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Safety and pharmacokinetics of ralinepag (APD811) in healthy adult subjects

Ioana Preston

John Adams

Stewart Turner

Ronald Christopher


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Conference: 2017 PH Professional Network Symposium

Release Date: 10.06.2017

Presentation Type: Abstracts

File Download: 2017 PHPN Abstract 1041

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Abstract presented at the 2017 PH Professional Network Symposium held in Bethesda, MD on October 5-7, 2017


To study the safety, tolerability, and pharmacokinetics (PK) of ralinepag in two Phase 1 placebo-controlled clinical studies. 


Ralinepag is a novel, next-generation, oral, selective, and potent prostacyclin receptor agonist in development for the treatment of pulmonary arterial hypertension, that has demonstrated potent activity on human vascular smooth muscle cells and platelets. The safety, tolerability and PK needs to be determined in clinical studies. 


In a single-dose escalation study, four cohorts (n=8/cohort; 6 on ralinepag; 2 on placebo) of healthy adults received ralinepag 0.03, 0.05, 0.1 or 0.2 mg in a fasted state. In a multiple ascending dose study in healthy volunteers, Cohort A (ralinepag n=20; placebo n=10) received ralinepag 0.05 mg once-daily (q.d.), increasing every sixth day to 0.1, 0.2, 0.3 and 0.4 mg for up to 27 days. Cohort B (ralinepag n=20; placebo n=5) received ralinepag 0.01 mg twice-daily (b.i.d.), increasing every sixth day to 0.03, 0.04, 0.05 and 0.07 b.i.d for up to 30 days.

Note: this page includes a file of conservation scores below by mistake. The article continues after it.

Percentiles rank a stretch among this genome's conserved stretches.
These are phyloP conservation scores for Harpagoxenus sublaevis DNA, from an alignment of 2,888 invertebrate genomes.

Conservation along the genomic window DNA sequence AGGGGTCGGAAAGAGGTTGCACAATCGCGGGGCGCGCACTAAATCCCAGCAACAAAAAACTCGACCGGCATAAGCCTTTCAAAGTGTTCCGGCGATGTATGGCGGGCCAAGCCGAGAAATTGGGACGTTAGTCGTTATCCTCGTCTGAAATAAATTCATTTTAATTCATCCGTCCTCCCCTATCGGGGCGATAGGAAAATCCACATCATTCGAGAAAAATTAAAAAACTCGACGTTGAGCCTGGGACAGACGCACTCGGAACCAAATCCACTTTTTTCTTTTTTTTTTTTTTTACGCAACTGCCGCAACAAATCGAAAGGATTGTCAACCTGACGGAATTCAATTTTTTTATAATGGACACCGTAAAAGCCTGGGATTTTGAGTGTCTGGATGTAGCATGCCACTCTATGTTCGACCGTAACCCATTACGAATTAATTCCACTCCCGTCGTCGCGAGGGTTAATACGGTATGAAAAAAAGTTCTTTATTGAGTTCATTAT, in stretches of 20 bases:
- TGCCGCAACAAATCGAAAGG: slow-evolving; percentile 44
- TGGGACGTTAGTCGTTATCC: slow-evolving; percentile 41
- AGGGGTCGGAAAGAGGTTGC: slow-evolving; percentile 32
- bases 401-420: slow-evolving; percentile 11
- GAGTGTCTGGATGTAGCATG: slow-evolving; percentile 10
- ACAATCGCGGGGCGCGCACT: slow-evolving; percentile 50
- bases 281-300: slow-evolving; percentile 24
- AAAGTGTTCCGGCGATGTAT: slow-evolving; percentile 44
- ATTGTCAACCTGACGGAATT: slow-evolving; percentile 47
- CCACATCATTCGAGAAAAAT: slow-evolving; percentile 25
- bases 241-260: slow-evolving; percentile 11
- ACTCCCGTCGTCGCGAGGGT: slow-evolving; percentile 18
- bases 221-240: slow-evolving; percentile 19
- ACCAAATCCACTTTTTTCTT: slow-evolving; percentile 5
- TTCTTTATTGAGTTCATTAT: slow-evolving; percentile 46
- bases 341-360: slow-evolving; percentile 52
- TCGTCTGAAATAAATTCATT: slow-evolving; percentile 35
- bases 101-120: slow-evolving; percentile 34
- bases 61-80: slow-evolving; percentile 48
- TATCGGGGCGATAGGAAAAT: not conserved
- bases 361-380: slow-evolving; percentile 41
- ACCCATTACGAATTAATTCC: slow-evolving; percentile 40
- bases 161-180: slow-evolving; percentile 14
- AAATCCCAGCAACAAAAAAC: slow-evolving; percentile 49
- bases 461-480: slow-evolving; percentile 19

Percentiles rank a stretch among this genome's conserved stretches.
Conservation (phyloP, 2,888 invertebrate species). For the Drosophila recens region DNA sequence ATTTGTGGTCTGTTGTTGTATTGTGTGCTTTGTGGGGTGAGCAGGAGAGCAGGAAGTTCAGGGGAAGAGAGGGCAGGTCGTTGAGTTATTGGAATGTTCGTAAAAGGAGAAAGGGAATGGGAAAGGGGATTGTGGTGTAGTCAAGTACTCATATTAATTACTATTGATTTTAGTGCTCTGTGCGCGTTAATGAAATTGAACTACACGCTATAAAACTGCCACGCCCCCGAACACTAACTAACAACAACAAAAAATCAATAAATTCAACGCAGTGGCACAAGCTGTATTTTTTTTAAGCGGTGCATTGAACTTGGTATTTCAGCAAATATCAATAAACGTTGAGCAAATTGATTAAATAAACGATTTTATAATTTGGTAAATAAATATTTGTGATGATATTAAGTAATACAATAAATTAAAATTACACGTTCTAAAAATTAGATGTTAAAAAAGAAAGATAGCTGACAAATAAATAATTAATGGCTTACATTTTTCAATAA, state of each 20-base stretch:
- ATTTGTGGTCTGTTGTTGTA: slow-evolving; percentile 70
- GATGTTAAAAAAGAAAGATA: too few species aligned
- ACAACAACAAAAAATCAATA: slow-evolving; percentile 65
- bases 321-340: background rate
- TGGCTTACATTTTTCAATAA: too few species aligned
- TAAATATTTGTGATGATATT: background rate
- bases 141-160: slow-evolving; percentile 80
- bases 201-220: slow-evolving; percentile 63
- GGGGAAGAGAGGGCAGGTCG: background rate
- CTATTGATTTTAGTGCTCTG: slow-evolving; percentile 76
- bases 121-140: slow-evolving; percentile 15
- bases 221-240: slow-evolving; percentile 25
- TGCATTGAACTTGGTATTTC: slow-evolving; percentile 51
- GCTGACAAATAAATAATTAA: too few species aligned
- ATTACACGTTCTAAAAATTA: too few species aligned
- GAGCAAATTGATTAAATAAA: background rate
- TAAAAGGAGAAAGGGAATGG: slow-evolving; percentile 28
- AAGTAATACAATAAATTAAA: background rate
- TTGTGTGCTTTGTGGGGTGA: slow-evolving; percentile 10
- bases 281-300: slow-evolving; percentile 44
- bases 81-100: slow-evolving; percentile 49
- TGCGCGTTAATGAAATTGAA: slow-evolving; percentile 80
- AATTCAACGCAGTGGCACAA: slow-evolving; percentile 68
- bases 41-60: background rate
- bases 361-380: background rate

In the single-dose study, all 32 subjects completed. Ralinepag was tolerated at 0.03, 0.05 and 0.1 mg. Dose escalation was discontinued at 0.2 mg due to treatment-emergent adverse events (AEs), most commonly vomiting, headache and nausea (6/6, 5/6 and 3/6, respectively); nausea and vomiting were moderate-to-severe. AEs were similar for male and female subjects. There were no clear dose-dependent changes in blood pressure and no clinically significant changes in ECG or laboratory tests. There were increases in mean heart rate from 0.05 mg upwards, most evident at 0.2 mg. In the PK analysis, the median tmax (time to maximum plasma levels) and estimated mean terminal half-life across dose groups were approximately 1.25 hrs. and 23 hours, respectively.
In the multiple ascending dose study, 26/30 subjects in Cohort A and 24/25 subjects in Cohort B completed the study. Most subjects on ralinepag reported moderate AEs, most commonly headache, nausea and jaw pain. Most common AEs with placebo were constipation and headache. Four subjects withdrew due to AEs (0.05 mg q.d., vomiting, headache; 0.1 mg q.d., nausea, headache, palpitations; 0.05 mg q.d., atrial fibrillation; 0.01 mg b.i.d., ECG wave changes). The highest tolerated doses were 0.3 mg q.d. and 0.07 mg b.i.d. Exposure of ralinepag was dose proportional, independent of q.d. or b.i.d. administration, and there was no appreciable accumulation of ralinepag after multiple dosing.


The tolerability of ralinepag in healthy adults varied across doses, with the observed AEs being consistent with prostacyclin agonists. AEs were generally dose-related, but not associated with plasma concentration. Individual dose titration is needed to determine the optimal individual dose level. These results support progress into clinical studies evaluating ralinepag in patients with pulmonary arterial hypertension.